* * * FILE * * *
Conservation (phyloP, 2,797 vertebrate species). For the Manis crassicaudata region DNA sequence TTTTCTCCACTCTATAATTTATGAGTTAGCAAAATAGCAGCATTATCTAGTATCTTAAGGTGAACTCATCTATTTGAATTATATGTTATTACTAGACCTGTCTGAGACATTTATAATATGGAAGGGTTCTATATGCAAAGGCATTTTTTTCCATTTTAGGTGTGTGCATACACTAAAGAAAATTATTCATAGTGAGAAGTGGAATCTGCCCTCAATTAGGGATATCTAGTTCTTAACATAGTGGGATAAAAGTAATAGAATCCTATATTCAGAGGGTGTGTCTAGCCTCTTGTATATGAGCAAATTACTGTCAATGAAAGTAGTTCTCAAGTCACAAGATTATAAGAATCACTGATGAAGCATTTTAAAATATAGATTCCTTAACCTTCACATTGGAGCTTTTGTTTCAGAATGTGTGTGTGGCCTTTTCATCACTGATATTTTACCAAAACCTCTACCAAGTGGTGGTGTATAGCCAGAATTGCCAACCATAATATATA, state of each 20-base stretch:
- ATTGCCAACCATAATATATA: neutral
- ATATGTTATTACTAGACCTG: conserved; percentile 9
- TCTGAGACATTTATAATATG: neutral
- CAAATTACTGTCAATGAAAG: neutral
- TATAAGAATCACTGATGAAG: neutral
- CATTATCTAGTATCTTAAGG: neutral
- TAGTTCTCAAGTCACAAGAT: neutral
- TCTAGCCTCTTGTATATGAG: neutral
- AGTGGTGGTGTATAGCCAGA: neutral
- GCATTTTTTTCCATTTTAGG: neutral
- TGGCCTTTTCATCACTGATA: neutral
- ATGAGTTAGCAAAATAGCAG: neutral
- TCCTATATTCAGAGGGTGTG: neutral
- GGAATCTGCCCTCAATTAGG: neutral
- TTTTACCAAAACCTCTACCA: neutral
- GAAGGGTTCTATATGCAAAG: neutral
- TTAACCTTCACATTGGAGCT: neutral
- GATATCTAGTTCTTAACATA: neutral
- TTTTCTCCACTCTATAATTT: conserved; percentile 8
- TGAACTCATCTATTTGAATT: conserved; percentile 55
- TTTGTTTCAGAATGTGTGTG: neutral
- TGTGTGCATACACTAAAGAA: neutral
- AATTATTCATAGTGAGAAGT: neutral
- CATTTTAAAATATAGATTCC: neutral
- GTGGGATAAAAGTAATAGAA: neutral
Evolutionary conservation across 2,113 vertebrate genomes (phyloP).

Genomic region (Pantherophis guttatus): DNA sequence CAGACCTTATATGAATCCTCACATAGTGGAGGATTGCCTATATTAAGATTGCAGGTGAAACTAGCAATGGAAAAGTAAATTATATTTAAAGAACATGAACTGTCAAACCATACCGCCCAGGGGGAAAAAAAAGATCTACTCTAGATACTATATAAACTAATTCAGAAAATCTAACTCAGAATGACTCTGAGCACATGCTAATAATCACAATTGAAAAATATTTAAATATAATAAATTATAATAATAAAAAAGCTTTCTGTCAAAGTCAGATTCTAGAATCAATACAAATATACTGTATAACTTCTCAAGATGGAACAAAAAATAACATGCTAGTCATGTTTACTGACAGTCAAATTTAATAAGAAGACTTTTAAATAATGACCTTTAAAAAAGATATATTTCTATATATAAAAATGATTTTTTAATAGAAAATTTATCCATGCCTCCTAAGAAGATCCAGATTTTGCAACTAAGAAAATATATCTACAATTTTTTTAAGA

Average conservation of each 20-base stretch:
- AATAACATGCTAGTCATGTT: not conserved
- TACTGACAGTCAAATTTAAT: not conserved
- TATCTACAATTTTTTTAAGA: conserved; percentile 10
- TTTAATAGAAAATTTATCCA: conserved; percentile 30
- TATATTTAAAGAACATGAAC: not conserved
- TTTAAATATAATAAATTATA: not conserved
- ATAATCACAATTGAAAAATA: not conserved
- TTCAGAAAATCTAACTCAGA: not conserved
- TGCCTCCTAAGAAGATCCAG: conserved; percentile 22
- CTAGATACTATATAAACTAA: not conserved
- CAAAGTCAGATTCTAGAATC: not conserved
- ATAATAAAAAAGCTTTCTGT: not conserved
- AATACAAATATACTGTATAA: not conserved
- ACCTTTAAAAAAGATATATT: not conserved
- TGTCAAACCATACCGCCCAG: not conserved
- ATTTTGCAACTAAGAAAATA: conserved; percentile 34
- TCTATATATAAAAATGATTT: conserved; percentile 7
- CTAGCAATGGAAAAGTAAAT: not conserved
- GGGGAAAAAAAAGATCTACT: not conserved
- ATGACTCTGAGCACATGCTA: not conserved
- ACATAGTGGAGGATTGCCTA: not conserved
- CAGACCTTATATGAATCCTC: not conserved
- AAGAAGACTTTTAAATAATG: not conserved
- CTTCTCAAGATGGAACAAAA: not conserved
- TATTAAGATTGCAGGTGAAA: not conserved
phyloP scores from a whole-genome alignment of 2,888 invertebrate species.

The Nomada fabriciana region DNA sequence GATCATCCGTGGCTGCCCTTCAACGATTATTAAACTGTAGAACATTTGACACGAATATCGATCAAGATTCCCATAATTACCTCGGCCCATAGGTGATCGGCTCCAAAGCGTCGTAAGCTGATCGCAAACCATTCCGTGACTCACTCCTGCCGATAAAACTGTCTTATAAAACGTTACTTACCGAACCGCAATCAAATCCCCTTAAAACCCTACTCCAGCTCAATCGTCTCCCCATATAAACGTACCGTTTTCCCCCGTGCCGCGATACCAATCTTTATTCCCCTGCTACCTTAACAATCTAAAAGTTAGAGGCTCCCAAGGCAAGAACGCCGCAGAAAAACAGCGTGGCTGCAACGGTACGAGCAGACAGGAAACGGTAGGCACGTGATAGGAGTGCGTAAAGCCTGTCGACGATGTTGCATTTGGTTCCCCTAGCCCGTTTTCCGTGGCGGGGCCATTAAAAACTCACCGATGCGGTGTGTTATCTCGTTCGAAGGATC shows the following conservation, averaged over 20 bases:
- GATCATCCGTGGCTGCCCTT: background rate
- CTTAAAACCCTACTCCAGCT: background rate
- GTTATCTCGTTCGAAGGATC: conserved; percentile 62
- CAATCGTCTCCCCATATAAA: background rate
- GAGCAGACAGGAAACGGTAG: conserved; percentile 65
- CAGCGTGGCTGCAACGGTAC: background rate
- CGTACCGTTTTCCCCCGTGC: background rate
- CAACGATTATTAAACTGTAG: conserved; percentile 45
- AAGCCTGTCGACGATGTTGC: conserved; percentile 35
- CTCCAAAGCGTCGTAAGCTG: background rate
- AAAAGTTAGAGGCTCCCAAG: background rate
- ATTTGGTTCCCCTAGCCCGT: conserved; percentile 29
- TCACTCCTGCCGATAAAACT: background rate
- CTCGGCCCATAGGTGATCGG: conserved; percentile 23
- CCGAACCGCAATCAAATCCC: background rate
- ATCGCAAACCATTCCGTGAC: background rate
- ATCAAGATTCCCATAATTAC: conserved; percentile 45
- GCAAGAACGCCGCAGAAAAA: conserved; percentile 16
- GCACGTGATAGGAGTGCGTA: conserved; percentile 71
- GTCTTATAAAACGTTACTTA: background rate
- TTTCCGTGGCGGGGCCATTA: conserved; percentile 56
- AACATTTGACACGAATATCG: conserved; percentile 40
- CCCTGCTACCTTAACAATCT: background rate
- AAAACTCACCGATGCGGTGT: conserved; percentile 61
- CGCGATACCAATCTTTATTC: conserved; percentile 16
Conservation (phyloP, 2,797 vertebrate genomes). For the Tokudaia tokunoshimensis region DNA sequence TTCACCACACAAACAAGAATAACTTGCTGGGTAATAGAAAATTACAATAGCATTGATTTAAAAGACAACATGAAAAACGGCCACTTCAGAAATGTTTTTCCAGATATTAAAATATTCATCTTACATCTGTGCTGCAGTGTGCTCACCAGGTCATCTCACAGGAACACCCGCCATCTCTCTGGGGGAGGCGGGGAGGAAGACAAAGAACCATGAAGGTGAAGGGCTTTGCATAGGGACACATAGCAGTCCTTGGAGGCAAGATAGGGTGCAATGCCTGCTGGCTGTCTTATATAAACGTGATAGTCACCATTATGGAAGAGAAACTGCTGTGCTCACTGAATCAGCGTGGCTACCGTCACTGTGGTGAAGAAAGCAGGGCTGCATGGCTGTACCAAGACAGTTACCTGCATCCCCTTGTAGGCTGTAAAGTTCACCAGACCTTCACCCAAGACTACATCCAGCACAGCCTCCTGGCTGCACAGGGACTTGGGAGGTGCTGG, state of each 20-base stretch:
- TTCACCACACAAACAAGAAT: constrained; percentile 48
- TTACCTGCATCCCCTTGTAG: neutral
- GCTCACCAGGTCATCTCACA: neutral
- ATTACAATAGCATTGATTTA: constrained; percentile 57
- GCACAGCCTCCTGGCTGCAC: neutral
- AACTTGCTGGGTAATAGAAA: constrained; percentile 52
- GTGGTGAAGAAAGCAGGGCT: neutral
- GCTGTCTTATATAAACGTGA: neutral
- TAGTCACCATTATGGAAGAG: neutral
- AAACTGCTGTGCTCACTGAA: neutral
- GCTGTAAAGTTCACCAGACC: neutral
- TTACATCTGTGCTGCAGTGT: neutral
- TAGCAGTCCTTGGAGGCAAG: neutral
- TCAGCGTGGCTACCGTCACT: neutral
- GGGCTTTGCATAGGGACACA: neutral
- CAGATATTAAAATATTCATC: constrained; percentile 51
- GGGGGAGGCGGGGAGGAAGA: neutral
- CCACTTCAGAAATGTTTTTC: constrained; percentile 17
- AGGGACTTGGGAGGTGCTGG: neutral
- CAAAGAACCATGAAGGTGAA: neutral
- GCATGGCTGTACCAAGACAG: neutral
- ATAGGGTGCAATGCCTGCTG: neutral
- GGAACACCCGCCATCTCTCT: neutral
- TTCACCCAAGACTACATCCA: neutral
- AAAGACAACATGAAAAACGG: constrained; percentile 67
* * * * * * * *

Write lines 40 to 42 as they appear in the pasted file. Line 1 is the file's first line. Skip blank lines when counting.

- CAAAGTCAGATTCTAGAATC: not conserved
- ATAATAAAAAAGCTTTCTGT: not conserved
- AATACAAATATACTGTATAA: not conserved